Author Archive

Highly Custom League: Battery

The Highly Custom League series is back with, well, something silly. Previous entries covered 2×2 Roto, Split Auctions, Roto-to-HeadRotating DivisionsWAR warsCategory WarsPublic Trade NegotiationsIf Only, Elimination, Home Team, and Owners & Managers.

Last night, I stumbled upon this hungry Ray Flowers tweet.

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Is Gavin Lux Safe?

This is really a two-pronged question – will he perform and when will the Dodgers allow him to play in the majors? In neither case is the answer entirely clear.

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Brad Johnson Baseball Chat: 2-11-2020

We chatted!

Brad Johnson: Let’s start this ball rolling

Brad Johnson: For those who missed all my twitter promoting, check out Juiced Balls episode 3 with Dan Szymborski. Now on Spotify, Apple, and Anchor.

Matt: Is there a way to determine if punting a category is smart/viable beyond just some back of the envelope guessing? I play in a 13-team 6×6 roto (+OBP and QS) with seven dedicated SP slots (and 3 dedicated RP), so well over 100 SPs are rostered at all times. Since I’m definitely hammering SP early, and there are two extra categories, does it make sense to punt steals? I feel like I could grab a lot of pitching early and still put together a great AVG/HR/OBP lineup by eschewing any steals guys.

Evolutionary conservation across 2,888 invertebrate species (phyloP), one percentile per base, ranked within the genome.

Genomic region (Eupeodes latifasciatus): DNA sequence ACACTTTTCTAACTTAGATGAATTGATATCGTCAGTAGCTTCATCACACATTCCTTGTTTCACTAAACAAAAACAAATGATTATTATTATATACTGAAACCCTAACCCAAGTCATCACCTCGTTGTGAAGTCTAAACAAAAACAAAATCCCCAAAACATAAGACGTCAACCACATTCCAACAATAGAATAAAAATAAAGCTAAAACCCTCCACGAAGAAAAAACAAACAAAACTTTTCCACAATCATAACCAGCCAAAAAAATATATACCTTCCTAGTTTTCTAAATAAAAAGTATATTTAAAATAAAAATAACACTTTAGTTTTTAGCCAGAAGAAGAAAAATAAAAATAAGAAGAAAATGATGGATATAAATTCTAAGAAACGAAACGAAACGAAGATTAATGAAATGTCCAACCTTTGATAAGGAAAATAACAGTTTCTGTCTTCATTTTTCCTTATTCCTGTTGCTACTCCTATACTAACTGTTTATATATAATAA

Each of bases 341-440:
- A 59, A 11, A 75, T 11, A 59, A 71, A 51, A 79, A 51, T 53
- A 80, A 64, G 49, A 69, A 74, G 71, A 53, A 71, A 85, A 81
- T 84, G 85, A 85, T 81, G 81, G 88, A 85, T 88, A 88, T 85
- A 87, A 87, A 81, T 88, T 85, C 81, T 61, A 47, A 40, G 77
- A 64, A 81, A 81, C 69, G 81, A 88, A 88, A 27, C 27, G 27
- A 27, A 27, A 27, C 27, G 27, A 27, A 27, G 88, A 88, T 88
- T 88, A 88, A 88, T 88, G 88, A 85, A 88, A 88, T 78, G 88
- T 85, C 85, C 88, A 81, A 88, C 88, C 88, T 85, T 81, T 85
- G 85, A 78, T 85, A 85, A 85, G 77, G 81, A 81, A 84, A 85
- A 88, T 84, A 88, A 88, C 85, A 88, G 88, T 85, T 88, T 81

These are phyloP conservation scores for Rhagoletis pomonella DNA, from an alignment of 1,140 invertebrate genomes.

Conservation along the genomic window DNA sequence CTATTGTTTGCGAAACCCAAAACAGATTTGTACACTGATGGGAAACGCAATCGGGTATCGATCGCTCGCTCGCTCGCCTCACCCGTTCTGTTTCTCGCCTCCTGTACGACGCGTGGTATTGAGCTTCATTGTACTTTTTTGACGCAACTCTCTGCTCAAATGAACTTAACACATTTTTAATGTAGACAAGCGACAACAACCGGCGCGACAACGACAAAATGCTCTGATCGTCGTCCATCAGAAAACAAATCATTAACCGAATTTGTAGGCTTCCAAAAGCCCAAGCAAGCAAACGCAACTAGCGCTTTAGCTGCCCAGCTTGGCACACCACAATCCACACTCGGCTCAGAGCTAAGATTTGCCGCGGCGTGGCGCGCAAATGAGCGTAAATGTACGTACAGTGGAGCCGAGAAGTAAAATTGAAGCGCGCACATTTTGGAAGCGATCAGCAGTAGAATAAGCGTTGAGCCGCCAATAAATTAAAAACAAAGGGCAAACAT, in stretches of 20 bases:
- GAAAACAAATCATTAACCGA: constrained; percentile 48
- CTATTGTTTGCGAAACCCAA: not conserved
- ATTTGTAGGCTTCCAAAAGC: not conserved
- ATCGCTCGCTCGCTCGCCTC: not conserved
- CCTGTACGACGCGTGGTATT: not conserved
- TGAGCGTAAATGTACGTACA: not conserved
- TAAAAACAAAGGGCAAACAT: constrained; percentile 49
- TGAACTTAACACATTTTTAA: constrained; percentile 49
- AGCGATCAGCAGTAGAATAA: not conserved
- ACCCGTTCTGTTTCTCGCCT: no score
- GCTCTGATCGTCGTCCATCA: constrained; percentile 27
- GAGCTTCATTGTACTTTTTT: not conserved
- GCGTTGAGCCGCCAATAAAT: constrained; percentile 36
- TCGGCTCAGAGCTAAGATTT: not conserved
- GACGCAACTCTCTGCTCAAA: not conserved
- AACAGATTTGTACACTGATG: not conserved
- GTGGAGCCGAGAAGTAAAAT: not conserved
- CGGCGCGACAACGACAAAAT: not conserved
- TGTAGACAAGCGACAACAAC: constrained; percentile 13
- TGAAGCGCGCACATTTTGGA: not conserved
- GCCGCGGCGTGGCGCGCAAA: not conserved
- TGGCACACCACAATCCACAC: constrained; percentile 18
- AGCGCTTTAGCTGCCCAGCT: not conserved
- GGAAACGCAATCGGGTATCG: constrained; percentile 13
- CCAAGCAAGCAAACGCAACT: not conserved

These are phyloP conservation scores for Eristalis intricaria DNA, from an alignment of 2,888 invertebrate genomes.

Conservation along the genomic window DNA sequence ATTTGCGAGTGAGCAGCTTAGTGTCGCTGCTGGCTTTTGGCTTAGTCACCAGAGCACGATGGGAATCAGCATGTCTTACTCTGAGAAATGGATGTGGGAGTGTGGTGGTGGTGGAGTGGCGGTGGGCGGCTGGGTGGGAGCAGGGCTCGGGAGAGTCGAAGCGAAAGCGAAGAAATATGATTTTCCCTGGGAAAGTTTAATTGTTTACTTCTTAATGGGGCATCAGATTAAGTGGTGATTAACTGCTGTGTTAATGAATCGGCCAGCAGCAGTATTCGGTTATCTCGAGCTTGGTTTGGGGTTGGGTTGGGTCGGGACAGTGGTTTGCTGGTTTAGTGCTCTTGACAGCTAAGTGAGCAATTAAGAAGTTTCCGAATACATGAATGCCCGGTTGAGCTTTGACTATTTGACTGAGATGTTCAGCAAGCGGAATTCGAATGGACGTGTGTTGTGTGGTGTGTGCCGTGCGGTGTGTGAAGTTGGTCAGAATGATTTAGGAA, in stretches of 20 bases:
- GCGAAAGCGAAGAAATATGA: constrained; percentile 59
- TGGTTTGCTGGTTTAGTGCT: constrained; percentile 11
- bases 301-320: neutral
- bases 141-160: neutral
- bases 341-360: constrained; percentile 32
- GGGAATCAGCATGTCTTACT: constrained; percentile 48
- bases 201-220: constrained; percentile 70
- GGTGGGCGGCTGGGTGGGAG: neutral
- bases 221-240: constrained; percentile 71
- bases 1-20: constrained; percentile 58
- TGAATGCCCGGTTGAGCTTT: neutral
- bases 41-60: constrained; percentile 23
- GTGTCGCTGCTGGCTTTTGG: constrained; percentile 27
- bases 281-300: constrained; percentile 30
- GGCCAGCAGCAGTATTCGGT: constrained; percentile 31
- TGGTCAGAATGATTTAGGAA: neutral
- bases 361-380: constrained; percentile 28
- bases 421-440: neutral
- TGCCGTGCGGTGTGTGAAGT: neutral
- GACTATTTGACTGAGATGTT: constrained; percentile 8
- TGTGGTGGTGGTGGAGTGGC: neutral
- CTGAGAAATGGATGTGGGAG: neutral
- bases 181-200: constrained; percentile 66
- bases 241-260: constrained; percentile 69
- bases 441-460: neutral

Brad Johnson: If I understand the intention of your question, no. Not ahead of time.

Brad Johnson: Punting a category usually should be a matter of circumstance. For instance, you missed various runs of closers and would rather go with elite non-closers than Joe Jimenez and Mychal Givens types.

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Towards A Better Way To Rank Players

It’s not a secret – I hate rankings. I’ve been writing this post once a winter since 2014. I’m pleased to finally see a few others in the industry publicly eschewing the rankings-based mentality. My quest against rankings is finally gaining some momentum. So, contrarian that I am, let’s work on making rankings actually, uh, work.